Since my skeleton school experience, I have made trips to both Lake Placid and Park City to watch races and further explore my interest in the sport. I continue to follow both bobsled and skeleton extensively and have even stayed in touch with some of the athletes from my week there. (Sara Roderick, who was a first-year slider with me that week, will make her World Championship debut this weekend in Altenberg!) Participating in the skeleton school was one of the best athletic experiences I have had. Even if you are not an athlete, I know that both Lake Placid and Park City offer tourist rides, so if you are ever in those distant parts of the United States go take a slide down that icy hill - you will not regret it!     

    The FIG has announced the cancellation of the Artistic Gymnastics All-Around World Cup Series. Originally, four events were scheduled in 2020, but only the Milwaukee, United States event was held as the others were postponed to 2021 due to the COVID-19 pandemic. However, with travel restrictions remaining in place it has become increasingly difficult to schedule at least two more events to validate the results.


     
    This has implications for qualification to the 2020 Olympics as the top three nations in the men’s and women’s individual rankings were expected to qualify a quota to compete. Following the reallocation procedure set by the FIG, the quotas have been reallocated to the top three nations during the team all-around qualification round at the 2019 World Championships.


     
    Thus, the quotas were awarded to China, Japan and Russia in the men’s individual events while China, Russia and the United States qualified an individual female athlete. This athlete will be allowed to compete in the individual events, but can not participate in the team event.


     
    Currently the remaining quotas are set to be decided at the apparatus World Cup Series and the continental qualifiers.


     
    Qualified Nations

     
    Men’s Artistic Individual Events



    China Japan
    Russia
     
    Women’s Artistic Individual Events



    China Russia
    United States

    The 2021 World Para Ice Hockey A-Pool Championships, originally scheduled for early May in Ostrava, Czech Republic, have been postponed to 19-26 June due to the COVID-19 pandemic.
     
    The extra preparation time will be used to implement comprehensive health and safety protocols throughout the event in compliance with local and national guidelines, according World Para Ice Hockey and the Local Organizing Committee (LOC).

    World Para Ice Hockey Manager Michelle Laflamme stated, “World Para Ice Hockey is looking forward to bringing the World Championships back to Ostrava, and doing so in accordance with all health and safety procedures to ensure a safe event for all athletes, teams and staff involved. The World Championships will provide an exciting opportunity for people around the world to tune-in and witness the first Para ice hockey international event since the COVID-19 pandemic began.”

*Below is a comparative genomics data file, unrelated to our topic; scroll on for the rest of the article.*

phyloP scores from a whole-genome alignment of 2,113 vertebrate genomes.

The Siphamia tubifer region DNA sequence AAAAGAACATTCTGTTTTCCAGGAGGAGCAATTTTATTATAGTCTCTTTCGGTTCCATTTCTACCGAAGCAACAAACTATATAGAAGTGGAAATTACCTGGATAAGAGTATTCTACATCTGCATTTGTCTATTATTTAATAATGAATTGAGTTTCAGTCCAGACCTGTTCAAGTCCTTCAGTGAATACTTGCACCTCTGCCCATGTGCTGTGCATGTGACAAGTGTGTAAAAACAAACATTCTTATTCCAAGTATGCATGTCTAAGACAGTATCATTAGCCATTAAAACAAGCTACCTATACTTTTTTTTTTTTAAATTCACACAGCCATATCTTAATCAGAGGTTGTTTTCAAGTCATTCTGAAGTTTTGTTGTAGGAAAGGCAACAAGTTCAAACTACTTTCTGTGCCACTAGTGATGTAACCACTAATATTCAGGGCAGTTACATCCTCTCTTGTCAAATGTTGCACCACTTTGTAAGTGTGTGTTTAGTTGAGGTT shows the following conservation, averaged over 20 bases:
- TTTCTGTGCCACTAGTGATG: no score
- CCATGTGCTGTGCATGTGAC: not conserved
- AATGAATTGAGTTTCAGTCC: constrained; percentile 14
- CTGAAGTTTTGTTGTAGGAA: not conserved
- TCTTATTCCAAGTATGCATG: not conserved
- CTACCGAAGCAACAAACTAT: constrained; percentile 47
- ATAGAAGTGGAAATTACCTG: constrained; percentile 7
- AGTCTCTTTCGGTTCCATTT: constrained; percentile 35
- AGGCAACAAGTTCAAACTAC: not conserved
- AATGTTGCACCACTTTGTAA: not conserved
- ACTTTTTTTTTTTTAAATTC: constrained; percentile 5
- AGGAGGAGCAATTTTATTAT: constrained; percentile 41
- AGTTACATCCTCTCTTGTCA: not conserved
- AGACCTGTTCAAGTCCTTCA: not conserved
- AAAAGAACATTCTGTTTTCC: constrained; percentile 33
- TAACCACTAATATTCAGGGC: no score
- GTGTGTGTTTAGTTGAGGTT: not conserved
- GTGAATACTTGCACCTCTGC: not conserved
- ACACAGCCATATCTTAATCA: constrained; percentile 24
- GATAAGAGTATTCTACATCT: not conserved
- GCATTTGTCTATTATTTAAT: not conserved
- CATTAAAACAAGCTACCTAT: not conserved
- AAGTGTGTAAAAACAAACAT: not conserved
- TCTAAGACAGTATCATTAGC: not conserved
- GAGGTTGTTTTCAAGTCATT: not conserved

Ostravar Arena will host the event for the second consecutive time and third time overall after staging the tournament in 2009 and 2019. Head of the Ostrava 2021 LOC, Jiri Sindler, said “The tournament will take place according to strict health and safety measures. We are already receiving great interest from fans in purchasing tickets, and we thank all of our fans for their support, however we will not be launching ticket sales at this time. We are working intensively to ensure that our fans will be able to watch the entire World Championships online.”
     
    In Ostrava, eight teams, ranked highest internationally, will compete for the world title and qualification slots for the Beijing 2022 Paralympic Winter Games. The top five teams at the World Championships will automatically qualify for the Beijing 2022 Winter Paralympics. The last three finishers will take part in a qualification tournament to be held at a later date to try to earn their spots in Beijing.

    The United States of America will enter the tournament as the defending Paralympic and world champions, and will be joined by Paralympic and world silver medallists Canada, Paralympic and world bronze medallists South Korea, host nation Czech Republic, and Norway and Italy. Russia and Slovakia, which finished in the top two spots at last year’s B-Pool World Championships in Berlin, complete the line-up. 

    With more than 300,000 inhabitants, Ostrava is the third largest city in the Czech Republic and the capital of the Moravian-Silesian region. Ostravar Arena, formerly known as the Culture and Sports Palace, was first opened in 1986 and has hosted many national, European and World Championships, as well as concerts and other popular events. The Arena was modernized in 2003 and is home to the HC Vitkovice Steel ice hockey team.